Power Sector Reform - a Case Study of Delhi

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Submitted By: Abhishek Kumar M. A. (F) Economics

Supervisor: Prof. T. A. Farooqui Department of Economics JMI

Head of Department: Prof M. S. Bhatt Department of Economics JMI


1. Introduction 2. 3. 4. 5. 6. 7. 8. Indian Power Sector – Current Scenario Background to the Reforms Reform Process Current Scenario Literature Review Objectives Hypotheses Methodology & Data Sources Reform in Power Generation and Its Impact Reform in Power Distribution and Its Impact Conclusion References

1 2 3 6 8 11 15 15 16 17 22 28 30

It is a critical infrastructure on which the socio – economic development of a country depends. Supply of electricity at reasonable rate is essential for overall development. Reliable and quality power at competitive rates to Indian industry is necessary to make it globally competitive. Services sector has made significant contribution to the growth of our economy. Availability of quality power is very crucial to sustained growth of this segment as well.

Exclusive dependence on government for the provision of all infrastructure services causes difficulties concerning adequate scale of investment, technical efficiency, proper enforcement of user charges, and competitive market structure. At the same time, complete reliance on private production, particularly without appropriate regulation, is also not likely to produce optimal outcomes. Therefore, in the last two decades the power sector in both developed and developing countries has been subject to restructuring. Although the approaches to reform have varied across countries, the main objective has been to improve the economic efficiency of the sector by introducing private capital, liberalizing markets and introducing new regulatory institutions. Regulatory bodies are needed because of the kind of market the power sector forms, i.e. more or less there is little scope for competition. Therefore, privatization, competition and more effective state regulation of monopoly activities lead to improved economic performance. This depends, however, on the reforms being appropriately designed and implemented.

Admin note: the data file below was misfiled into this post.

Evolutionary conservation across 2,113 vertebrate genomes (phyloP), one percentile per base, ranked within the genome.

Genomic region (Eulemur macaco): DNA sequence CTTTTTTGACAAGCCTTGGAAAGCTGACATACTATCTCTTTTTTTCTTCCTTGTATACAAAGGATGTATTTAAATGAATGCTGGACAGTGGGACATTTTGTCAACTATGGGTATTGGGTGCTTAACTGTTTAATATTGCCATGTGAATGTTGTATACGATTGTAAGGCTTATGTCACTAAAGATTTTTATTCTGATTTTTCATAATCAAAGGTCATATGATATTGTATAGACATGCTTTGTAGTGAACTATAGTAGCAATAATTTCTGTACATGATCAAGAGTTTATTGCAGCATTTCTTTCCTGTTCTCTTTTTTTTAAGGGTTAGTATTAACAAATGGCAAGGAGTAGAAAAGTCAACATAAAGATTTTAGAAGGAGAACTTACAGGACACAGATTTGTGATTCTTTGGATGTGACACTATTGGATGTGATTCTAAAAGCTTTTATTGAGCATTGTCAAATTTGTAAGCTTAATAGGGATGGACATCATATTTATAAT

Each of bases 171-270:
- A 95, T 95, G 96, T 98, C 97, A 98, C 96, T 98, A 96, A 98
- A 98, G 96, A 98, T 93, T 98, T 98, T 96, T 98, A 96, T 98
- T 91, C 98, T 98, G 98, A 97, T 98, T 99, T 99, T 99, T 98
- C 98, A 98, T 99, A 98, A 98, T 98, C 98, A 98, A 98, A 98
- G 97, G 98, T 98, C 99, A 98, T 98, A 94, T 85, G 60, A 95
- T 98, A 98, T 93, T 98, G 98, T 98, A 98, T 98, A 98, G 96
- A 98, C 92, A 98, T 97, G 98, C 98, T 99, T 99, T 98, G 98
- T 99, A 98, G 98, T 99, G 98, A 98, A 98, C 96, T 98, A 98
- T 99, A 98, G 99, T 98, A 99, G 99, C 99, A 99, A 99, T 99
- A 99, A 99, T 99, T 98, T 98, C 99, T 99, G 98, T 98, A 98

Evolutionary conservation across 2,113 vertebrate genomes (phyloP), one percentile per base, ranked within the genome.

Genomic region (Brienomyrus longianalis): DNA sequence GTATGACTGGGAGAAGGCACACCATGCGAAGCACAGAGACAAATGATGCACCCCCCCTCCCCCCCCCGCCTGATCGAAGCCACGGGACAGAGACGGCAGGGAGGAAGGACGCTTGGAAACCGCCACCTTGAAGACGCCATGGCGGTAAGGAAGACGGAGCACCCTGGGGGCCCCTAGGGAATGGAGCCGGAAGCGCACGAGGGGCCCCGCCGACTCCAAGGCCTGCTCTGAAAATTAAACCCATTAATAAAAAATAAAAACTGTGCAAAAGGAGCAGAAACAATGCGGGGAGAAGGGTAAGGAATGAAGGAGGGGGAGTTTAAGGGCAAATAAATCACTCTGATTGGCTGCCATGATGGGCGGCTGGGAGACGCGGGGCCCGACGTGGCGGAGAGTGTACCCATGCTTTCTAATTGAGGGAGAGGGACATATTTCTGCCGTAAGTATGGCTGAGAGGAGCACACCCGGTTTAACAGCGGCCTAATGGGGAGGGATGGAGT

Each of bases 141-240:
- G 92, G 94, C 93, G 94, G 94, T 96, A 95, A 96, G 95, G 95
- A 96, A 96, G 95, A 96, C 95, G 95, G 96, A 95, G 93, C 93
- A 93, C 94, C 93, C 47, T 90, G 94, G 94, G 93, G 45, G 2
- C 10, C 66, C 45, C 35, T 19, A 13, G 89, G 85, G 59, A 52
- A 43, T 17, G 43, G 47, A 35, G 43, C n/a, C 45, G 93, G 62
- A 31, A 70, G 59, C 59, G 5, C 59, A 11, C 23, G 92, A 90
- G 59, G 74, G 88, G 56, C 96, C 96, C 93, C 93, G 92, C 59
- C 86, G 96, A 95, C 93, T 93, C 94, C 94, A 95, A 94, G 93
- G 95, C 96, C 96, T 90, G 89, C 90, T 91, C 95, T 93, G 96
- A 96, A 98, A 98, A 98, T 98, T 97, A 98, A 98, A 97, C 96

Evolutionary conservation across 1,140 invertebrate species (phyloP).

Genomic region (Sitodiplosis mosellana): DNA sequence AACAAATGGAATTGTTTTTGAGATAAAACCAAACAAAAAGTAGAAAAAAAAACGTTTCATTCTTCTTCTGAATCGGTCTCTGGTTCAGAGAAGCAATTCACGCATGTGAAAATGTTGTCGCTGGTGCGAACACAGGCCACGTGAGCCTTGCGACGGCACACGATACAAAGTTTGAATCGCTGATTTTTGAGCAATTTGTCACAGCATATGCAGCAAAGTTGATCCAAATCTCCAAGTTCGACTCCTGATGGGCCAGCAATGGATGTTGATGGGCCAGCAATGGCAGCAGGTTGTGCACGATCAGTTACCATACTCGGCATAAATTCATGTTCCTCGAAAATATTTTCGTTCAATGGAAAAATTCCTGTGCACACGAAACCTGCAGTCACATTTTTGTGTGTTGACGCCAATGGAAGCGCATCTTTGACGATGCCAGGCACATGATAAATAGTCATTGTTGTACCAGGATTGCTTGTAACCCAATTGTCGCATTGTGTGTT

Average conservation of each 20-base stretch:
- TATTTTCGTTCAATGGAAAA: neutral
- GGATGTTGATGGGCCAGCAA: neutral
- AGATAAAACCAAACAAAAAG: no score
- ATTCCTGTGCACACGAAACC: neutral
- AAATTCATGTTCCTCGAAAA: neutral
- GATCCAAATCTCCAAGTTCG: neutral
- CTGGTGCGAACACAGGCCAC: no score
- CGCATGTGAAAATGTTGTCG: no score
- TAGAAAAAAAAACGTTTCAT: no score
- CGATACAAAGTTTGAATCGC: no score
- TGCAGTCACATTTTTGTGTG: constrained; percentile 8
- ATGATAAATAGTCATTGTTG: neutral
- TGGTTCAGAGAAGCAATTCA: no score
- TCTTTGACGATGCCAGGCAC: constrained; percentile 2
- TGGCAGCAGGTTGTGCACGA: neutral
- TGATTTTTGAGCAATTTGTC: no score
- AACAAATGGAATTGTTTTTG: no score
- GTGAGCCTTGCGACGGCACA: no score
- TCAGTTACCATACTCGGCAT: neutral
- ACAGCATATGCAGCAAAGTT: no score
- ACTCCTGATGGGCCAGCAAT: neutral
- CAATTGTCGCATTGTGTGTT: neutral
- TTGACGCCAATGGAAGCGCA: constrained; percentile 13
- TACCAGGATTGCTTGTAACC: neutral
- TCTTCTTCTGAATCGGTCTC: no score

Power sector in India is witnessing major changes. Its growth since independence has been noteworthy. However, the demand for power has been outstripping the supply. Substantial energy shortages have prevailed in the country. This is due to inadequacy in generation, transmission and distribution as well as inefficient use of electricity. Power industry has been characterized with very high level of technical and commercial losses and lack of commercial approach in management. As per Census 2001, about 44 % of the households do not have access to electricity in India. Whereas the total generation capacity of India was 1,27,673 MW as on December 2006. According to a study of Central Electricity Authority (CEA) India has an estimated unutilized hydro-power potential of more than 1, 50,000 MW.

For exploiting the potential power generation capacity and improving the quantity and quality of power in India some State Electricity Boards (SEBs) have gone through reform processes e.g. Orissa power sector reform (1996), Andhra Pradesh power sector reform (1999) and Delhi power sector reform (1997 – 2002).

With Delhi’s per capita electricity consumption (1000 units) thrice the national average (350 units), Delhi Vidyut Board (DVB) was among the highest loss incurring SEBs in India. Power Sector reform in Delhi started with the setting of DVB in 1997 and ended with the privatization of DISCOMs (Distribution Companies) in 2002. This case study of Delhi Power Sector reform will be an evaluation of the same.


Delhi Vidyut Board (DVB) was a State Electricity Board set up in 1997 under the Electricity (Supply) Act, 1948, succeeding the Delhi Electricity Supply Undertaking...
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